An early follower of bitcoin, Charlie Shrem, denies his involvement in the theft of 5,000 bitcoins from Cameron and Tyler Winklevoss, CoinDesk writes referring to a recently published court document.
According to the statement that was filed on Monday, November 5 at the District Court for the Southern District of New York, Shrem believes that the Winklevoss’ charges against him are “dead wrong." He also asked the court to unfreeze certain assets that had been frozen in accordance with a previous order.
The Winklevoss filed a lawsuit against Shrem in September, but the proceedings were remaining undiscovered until October. Brothers claim they paid Shrem $1 million to buy cryptocurrency for them in September 2012 but did not receive those 5,000 bitcoins. According to today's exchange rate, the amount indicated by them is estimated at approximately $32 million. However, at the time of the deal in 2012, Bitcoin was worth about $12.50.
Shrem writes in a response stating that the 5,000 bitcoins that were located in his wallet do not belong to him but are actually owned by another person, to whom he also volunteered to help, while Shrem never had access to this cryptocurrency.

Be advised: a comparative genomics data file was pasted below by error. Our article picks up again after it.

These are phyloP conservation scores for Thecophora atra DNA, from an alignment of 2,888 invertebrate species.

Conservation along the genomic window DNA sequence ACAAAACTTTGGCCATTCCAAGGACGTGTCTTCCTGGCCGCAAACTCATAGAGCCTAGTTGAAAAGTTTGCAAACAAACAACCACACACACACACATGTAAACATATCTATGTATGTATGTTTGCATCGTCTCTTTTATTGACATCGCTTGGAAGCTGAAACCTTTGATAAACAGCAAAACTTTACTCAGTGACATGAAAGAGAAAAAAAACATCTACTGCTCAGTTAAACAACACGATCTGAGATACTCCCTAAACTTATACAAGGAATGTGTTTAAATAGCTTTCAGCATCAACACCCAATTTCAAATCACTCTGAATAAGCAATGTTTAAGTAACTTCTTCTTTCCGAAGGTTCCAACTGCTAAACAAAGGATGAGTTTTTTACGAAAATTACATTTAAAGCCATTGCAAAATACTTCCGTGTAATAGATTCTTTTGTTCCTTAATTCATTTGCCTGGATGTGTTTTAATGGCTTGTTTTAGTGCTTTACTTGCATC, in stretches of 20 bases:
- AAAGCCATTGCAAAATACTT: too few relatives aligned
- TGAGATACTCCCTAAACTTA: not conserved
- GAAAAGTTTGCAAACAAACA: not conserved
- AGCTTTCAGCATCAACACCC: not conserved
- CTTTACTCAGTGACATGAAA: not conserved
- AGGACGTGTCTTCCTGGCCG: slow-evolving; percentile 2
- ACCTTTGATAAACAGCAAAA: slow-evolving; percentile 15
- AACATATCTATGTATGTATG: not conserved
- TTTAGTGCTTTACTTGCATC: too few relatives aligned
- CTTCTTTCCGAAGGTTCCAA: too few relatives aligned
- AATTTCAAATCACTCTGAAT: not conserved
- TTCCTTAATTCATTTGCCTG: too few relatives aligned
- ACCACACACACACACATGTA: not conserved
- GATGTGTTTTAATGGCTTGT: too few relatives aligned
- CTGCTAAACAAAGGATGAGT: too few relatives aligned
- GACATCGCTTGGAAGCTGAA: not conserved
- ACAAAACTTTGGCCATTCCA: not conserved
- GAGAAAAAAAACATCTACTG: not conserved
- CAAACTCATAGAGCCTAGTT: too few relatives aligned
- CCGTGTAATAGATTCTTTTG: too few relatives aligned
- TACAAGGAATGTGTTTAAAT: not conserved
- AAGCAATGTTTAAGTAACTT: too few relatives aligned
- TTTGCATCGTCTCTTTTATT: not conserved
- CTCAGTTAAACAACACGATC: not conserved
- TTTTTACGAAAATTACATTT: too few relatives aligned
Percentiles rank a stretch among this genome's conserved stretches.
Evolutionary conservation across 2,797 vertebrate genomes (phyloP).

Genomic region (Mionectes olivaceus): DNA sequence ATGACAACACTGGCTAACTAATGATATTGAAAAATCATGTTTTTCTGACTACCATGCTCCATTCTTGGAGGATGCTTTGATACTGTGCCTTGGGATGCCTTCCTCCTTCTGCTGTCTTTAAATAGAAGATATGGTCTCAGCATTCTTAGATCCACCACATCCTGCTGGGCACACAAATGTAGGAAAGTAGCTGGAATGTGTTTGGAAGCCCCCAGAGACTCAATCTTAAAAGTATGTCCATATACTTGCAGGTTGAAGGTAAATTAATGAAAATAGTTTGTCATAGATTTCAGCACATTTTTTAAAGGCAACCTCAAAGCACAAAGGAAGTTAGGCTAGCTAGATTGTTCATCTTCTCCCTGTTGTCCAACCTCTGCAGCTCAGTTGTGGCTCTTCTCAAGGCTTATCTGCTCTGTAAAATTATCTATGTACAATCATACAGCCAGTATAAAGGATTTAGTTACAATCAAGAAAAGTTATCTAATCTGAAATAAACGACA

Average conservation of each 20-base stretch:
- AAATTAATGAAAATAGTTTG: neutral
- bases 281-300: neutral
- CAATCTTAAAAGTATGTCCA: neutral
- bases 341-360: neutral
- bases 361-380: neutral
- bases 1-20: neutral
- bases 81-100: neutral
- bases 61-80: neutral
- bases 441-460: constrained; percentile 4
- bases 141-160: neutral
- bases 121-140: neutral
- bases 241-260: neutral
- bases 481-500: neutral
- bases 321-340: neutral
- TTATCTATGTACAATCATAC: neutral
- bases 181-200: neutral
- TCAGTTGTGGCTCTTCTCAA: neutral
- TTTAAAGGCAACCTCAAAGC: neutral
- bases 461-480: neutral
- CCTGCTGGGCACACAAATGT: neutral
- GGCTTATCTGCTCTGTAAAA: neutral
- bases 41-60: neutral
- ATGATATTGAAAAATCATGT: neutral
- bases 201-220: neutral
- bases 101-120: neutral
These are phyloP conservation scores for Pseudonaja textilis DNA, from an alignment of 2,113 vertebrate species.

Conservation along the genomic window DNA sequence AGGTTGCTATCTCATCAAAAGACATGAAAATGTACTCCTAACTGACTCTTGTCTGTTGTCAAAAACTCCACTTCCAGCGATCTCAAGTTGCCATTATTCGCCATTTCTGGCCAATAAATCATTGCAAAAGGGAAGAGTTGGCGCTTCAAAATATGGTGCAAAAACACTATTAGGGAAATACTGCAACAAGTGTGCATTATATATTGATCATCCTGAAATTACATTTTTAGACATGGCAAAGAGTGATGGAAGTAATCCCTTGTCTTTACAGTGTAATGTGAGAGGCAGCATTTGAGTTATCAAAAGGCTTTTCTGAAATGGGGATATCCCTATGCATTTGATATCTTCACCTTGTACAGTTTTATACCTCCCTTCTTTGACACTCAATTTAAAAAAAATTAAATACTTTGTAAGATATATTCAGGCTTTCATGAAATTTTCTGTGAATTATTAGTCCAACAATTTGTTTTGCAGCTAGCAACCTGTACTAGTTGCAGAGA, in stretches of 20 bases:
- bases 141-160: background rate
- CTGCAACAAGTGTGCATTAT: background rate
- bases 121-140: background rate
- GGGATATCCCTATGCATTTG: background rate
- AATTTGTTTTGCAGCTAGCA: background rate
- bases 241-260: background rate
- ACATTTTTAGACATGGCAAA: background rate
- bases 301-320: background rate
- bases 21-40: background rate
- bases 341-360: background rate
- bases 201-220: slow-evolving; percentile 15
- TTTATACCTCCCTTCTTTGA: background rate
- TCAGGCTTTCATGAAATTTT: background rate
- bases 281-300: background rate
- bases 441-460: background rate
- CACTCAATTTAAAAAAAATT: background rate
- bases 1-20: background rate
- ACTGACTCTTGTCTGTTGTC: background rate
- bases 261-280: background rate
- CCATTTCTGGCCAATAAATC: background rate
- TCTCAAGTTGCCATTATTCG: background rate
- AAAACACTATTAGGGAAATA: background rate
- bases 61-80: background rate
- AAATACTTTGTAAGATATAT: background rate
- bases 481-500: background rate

Shrem points out that he was helping this person, (his name was changed in the public version of the documents, while the real one is still remaining sealed) to transfer 5,000 bitcoins to a cold wallet in 2012. After that, Shrem did not touch or transfer any part of those bitcoins, as he did not have access to them.
In his statement, Shrem is saying that never in his life he owned such an amount of bitcoins all at once.
Commenting on Winklevoss’ statement that he spent bitcoins on new cars, boats and real estate, Shrem notes:
“After I was released from prison, I had a net worth of less than $100,000 and worked for approximately six months at a restaurant in Pennsylvania. Since working at the restaurant, I have worked a variety of jobs that have allowed me to accumulate funds and to restore myself financially."
In support of his statements, Shrem provided the transaction extracts from the Blockchain service, which indicate that 5,000 bitcoins arrived and left the wallet associated with it on December 31, 2012.
In an effort to motivate the court to unfreeze assets, Shrem states that Winklevoss Capital Fund, the plaintiff, in this case, does not provide arguments that testified to the active actions of the defendant to implement the criminal intent.
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